the U.S. is seeing some disinflation, but not nearly enough as the Federal Reserve wants. The next CPI report on June 13 coincides with the start of the next Fed meeting to set rates.
The Fed will want more reassurance that core inflation, which has been broadly flat over recent months, is coming down. Yes, headline inflation has come down, but once food and energy costs are stripped out annual core inflation has remained in a 5% to 6% range since December 2022. The key to any move down in inflation will likely be shelter costs since these carry a high weight in the CPI index.
Speaking at Jackson Hole last year, Fed Chair Jerome Powell used the phrase “stubbornly sideways” to describe recent moves in U.S. inflation. Since then, headline inflation has fallen sharply. It’s down from an annual peak of over 9% last June to under 5% today. Still not at the Fed’s 2% target, but down nonetheless. However, core inflation has indeed trended broadly sideways. It’s held between 5% and 7% for the past 12 months. Core inflation has broadly trended down since last September, but very slowly when compared to headline inflation.
Shelter costs may hold the key to a meaningful drop in core inflation. These costs make up around a third of the CPI index, and over 40% once food and energy are stripped out. This means that shelter is sufficiently large within the CPI to bring down core inflation. So far that hasn’t happened, shelter costs are rising at an 8.1% annual rate according to the CPI’s calculations.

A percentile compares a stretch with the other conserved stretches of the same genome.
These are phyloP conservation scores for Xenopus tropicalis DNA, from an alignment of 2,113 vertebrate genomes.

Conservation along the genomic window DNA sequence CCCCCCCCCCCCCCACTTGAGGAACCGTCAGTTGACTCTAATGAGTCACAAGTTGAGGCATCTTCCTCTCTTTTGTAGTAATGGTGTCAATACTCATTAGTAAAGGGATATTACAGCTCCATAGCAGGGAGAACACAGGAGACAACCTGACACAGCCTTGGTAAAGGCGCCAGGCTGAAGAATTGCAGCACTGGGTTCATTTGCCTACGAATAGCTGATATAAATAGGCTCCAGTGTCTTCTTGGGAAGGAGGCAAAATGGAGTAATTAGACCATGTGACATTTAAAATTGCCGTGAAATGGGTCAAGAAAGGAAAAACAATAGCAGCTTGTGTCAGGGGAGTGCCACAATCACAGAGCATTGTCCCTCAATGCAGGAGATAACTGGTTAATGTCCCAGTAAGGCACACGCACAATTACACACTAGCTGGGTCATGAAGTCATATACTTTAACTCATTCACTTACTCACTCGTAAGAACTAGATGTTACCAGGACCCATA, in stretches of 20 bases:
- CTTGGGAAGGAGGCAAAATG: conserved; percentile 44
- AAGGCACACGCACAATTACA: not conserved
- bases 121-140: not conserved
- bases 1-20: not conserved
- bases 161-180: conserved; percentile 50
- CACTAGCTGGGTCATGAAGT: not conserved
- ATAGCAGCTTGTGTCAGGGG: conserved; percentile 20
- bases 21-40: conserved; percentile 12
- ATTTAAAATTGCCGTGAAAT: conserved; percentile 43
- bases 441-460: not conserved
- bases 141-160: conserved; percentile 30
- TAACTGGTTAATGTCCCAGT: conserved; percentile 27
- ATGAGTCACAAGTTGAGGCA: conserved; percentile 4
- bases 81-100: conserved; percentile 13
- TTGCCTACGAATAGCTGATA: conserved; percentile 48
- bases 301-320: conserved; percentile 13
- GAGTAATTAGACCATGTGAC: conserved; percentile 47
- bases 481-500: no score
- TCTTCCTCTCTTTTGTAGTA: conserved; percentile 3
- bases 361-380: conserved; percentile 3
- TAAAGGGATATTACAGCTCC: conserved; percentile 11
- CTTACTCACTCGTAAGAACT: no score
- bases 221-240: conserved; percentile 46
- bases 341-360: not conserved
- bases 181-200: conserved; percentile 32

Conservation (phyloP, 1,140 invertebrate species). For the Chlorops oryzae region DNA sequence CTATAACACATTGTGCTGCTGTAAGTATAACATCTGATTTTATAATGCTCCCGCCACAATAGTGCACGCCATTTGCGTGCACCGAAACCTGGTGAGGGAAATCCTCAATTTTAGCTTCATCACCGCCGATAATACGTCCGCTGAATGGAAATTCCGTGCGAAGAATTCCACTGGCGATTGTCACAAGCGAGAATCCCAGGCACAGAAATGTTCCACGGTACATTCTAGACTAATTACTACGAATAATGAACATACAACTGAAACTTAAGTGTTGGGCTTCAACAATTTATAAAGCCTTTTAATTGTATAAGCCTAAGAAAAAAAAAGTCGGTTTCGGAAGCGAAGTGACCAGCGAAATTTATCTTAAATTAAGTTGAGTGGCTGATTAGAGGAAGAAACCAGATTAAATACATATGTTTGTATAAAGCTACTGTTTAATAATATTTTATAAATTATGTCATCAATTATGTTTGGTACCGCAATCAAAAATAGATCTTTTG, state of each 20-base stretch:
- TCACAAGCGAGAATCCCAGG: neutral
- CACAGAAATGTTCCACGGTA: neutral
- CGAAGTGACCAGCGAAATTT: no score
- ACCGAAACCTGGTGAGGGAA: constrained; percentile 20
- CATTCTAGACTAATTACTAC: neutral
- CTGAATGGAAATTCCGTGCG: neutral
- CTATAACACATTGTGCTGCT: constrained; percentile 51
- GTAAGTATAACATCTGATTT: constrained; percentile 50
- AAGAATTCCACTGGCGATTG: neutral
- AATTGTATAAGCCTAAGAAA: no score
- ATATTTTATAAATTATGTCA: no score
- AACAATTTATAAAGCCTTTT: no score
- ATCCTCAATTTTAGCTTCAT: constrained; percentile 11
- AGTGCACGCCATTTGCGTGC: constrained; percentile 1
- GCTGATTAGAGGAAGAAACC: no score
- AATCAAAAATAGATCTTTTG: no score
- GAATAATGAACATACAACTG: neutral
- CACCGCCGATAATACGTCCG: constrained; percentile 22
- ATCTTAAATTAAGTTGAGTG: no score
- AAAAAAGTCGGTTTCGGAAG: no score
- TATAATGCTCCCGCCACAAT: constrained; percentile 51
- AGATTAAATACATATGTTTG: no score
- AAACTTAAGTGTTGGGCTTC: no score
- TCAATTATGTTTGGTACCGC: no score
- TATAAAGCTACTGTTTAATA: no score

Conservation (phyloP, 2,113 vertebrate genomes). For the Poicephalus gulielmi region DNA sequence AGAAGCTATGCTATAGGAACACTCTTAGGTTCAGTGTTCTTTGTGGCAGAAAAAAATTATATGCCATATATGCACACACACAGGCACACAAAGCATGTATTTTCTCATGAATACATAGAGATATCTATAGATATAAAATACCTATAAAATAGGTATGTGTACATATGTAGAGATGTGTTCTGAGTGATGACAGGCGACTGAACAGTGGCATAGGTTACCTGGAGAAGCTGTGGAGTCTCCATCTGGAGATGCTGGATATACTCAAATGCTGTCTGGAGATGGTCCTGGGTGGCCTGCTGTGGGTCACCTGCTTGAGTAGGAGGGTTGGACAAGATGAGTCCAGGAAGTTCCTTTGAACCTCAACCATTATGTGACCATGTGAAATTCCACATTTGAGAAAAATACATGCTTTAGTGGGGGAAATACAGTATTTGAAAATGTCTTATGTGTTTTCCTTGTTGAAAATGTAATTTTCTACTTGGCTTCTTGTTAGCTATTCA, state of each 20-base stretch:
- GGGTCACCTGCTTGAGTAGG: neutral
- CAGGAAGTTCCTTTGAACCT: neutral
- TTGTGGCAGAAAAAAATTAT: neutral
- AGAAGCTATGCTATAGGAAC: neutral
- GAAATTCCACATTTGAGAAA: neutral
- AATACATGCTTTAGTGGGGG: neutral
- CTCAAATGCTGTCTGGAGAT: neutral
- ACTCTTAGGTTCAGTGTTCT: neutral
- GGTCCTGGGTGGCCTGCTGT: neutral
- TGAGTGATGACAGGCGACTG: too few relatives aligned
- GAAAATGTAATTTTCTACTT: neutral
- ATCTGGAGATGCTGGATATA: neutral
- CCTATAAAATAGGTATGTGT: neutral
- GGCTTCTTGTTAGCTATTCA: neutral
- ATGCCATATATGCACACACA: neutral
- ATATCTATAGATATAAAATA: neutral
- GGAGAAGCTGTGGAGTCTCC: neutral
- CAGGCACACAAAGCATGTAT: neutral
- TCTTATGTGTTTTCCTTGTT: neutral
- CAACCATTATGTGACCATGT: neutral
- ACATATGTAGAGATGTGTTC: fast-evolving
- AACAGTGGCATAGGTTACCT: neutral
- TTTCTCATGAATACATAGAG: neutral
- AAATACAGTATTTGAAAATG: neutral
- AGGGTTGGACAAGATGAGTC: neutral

However, housing costs have trended down over the past year on both the CPI’s figures and according to other housing sources. If that trend continues it may bring inflation lower. Simply put, if shelter costs were flat year-on-year rather than running at 8.1% then April’s core CPI inflation would have virtually been at the Fed’s 2% target rather than the report 5.5%. Of course, that change won’t happen overnight, but if the Fed sees shelter costs coming down, that could prompt the Fed reconsider their current position on rates.
The Fed’s Position
Based on stubborn inflation, the Fed appears to have moved to more of a wait and see position for interest rates. Policy makers have hinted that rates could move higher if inflation does not come down, but for now, and at least for the June meeting, the Fed may hold rates steady. The Fed currently does not believe that inflation will come down fast enough. It will take data to change their mind.
The upcoming CPI report is unlikely to mean much for the Fed’s upcoming meeting where holding rates steady seems the most likely outcome based on market expectations and recent statements from Fed officials.
However, if shelter prices do ease that may change the Fed’s perspective. Of course, the Fed is also very focused on the jobs market which, so far, has held up far better than most expected and has allowed the Fed to be very focused on the fight against inflation.
The June CPI report is unlikely to change the Fed’s current intent to hold rates steady at their June meeting. However, if we do see shelter costs and therefore core CPI coming down, then the Fed may start to adjust it’s path for its July and September decisions. Currently the markets think the Fed may hike again at at least one of those meetings, but it’s finely balanced.
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